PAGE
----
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S11 Fig. Validation of signalling logic underlying the fate switch in the peri-gastrulation–associated BRA, and preneurulation-associated GATA3 expression.

(A–C) In the condition when Nodal signalling is permitted, after 24 h of BMP4 treatment of 500 μm diameter rudimentary expression of BRA is observed. (A) Line plot representation of spatial profiles of pSMAD1, SMAD2, and BRA expression. SDs shown in grey, 95% confidence intervals shown in black. (B) Average expression of pSMAD1, SMAD2, and BRA from data shown in panel A represented as a 2D intensity map. The data for panels and B were from 349 colonies. The experiment was performed twice. (C) Representative immunofluorescent images for a colony stained for DAPI, pSMAD1, pSMAD2, and BRA. (D–F) In the condition when Nodal signalling is inhibited through SB supplementation, after 24 h of BMP4 treatment of 500 μm diameter expression of GATA3 is observed. (D) Line plot representation of spatial profiles of pSMAD1, pSMAD2, and GATA3 expression. SDs shown in grey, 95% confidence intervals shown in black. (E) Average expression of pSMAD1, pSMAD2, and GATA3 from data shown in panel D represented as a 2D intensity map. The data for panels D and E were from 319 colonies. The experiment was performed twice. (F) Representative immunofluorescent images for a colony stained for DAPI, pSMAD1, pSMAD2, and GATA3. Underlying numerical data for this figure can be found in https://osf.io/zrvxj/. BMP4, bone morphogenetic protein 4; BRA, Brachyury; GATA3, GATA-binding protein 3; pSMAD1, phosphorylated SMAD1

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S12 Fig. Nodal signalling characterisation and BRA expression in 500 μm colonies treated with 25 ng/ml BMP4.

(A–B) pSMAD2 expression profile in 500 μm diameter colonies after 24 h of BMP4 treatment (25 ng/ml) shows a peak similar to the peak observed in SMAD2 expression profile (S11A Fig). Average expression profile extracted from 49 colonies is shown as overlays (A) and line plot (B). Data pooled from 2 experiments. SDs shown in grey and 95% confidence intervals shown in black. Percentage of cells expressing BRA in 500 μm colonies when the colonies were induced to differentiate at 25 ng/ml of BMP4 for either 24 h or 36 h in the presence of Nodal. Each data point represents an identified colony. Data pooled from 2 experiments. The number of colonies were 388 for 24 h treatment and 456 for 36 h treatment with BMP4. Bars represent mean ± SD. The p-value was calculated using Kruskal-Wallis test. (B) Average expression of BRA at 36 h after BMP4 treatment shown as (i) line plots and (ii) 2D intensity map. The standard deviations in panel B(i) are shown in grey and the 95% confidence intervals are shown in black. (C) Representative immunofluorescent images for a colony stained for DAPI and BRA. Underlying numerical data for this figure can be found in https://osf.io/zrvxj/. BMP4, bone morphogenetic protein 4; BRA, Brachyury; pSMAD2, phosphorylated SMAD1; SMAD2, SMAD family member 2.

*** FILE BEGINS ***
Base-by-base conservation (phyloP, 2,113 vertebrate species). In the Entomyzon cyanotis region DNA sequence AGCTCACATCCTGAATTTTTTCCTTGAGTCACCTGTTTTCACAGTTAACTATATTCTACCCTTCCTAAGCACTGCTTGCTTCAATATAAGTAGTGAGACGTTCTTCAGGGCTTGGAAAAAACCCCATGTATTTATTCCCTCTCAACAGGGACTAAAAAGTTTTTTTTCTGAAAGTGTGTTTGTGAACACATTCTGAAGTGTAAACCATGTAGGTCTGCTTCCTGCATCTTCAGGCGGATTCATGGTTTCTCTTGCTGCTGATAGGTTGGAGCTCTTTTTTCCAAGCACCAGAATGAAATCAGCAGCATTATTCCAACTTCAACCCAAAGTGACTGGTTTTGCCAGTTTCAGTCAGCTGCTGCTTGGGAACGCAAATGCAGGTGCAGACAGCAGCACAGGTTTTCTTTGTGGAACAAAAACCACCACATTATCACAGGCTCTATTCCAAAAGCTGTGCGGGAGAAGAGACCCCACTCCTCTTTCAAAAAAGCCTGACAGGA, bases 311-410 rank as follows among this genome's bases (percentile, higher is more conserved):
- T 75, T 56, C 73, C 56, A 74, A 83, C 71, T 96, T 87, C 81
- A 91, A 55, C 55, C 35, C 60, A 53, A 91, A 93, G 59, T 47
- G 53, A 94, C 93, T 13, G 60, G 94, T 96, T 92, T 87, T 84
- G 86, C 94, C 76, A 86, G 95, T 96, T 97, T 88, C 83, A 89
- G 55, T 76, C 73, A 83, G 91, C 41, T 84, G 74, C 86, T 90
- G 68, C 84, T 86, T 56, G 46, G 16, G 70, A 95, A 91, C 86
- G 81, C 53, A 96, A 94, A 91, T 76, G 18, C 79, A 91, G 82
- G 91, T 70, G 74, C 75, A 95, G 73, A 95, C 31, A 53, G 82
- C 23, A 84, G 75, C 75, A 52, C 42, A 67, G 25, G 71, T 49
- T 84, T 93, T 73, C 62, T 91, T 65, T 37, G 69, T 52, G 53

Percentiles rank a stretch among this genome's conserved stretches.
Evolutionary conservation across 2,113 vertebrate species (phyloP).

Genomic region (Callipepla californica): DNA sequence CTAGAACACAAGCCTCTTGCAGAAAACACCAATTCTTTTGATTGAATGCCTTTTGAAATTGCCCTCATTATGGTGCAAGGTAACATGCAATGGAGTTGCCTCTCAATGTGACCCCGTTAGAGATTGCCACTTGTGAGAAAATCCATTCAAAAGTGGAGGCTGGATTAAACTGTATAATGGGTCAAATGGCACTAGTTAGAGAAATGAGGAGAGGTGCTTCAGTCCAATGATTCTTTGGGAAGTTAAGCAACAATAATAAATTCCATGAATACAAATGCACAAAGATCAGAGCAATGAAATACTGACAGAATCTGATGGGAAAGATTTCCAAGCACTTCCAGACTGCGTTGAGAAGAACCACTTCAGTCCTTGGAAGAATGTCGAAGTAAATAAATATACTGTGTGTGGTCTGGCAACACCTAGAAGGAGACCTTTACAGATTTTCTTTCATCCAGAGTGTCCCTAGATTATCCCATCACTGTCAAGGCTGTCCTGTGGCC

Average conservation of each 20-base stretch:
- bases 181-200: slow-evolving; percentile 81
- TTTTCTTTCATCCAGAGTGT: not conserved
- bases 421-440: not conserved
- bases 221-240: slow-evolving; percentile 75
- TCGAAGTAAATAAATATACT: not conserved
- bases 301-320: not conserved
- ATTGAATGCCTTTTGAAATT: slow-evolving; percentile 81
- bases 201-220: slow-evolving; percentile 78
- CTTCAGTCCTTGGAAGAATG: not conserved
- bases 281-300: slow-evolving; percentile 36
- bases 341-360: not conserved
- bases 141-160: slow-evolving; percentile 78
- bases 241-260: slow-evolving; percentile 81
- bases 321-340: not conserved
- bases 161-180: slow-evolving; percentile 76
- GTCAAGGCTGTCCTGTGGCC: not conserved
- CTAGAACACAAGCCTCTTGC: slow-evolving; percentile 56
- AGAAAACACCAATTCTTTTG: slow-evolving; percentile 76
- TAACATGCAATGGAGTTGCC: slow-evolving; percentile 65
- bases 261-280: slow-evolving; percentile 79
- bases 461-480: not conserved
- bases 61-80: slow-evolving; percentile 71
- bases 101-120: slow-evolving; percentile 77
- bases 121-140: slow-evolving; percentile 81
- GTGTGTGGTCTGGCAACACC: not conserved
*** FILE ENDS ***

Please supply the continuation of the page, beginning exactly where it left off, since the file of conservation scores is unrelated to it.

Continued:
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S13 Fig. Computational model predicts Nodal dependent changes in organized pSMAD1 signalling gradient.

(A–B) Predictions from the computational model (please see S1 Text for details) in terms of the response of perturbing Nodal signalling along with the doses of BMP4. The modelled predictions are consistent with the experimentally observed results (Fig 5A–5C, S10A–S10C Fig). (A) The predicted organization of BMP signalling activity with or without Nodal signalling at a dose of 25 ng/ml of BMP4. (B) The predicted organization of BMP signalling activity with or without Nodal signalling at a dose of 50 ng/ml of BMP4. Underlying numerical data for this figure can be found in https://osf.io/zrvxj/. BMP4, bone morphogenetic protein 4; pSMAD1, phosphorylated SMAD1

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S14 Fig. In situ staining for expression profile of Nodal and BMP antagonists downstream of Nodal signalling.

(A) Spatial profile of the mean of Nodal (in green) and CER1 (in yellow) expression detected in 184 colonies for ‘Nodal’ (in solid lines) and 191 colonies for ‘SB’ (in dashed lines). The experiment was performed once. The variance between the colonies shown in black. (B) Representative immunofluorescent images of Nodal, and BMP antagonists downstream of Nodal signalling shown for the conditions when the colonies were treated with BMP4 either in the presence of Nodal ligands (‘Nodal’) or in the presence of SB (‘SB’). The representative images for the positive and negative control images for all channels imaged are also shown. The control probes were POLR2A (green), PPIB (yellow), and UBC (red); the negative controls target bacterial DapB gene in all 3 channels. Underlying numerical data for this figure can be found in https://osf.io/zrvxj/. BMP, bone morphogenetic protein; CER1, Cerberus; DapB, RNA Polymerase II Subunit A; POLR2A, RNA Polymerase II Subunit A; PPIB, Peptidylprolyl Isomerase B; SB, SB431542; UBC, Ubiquitin C.

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S15 Fig. Nodal inhibition during BMP4 treatment of hPSC colonies abrogates peri-gastrulation–associated fates and induces preneurulation-associated fates.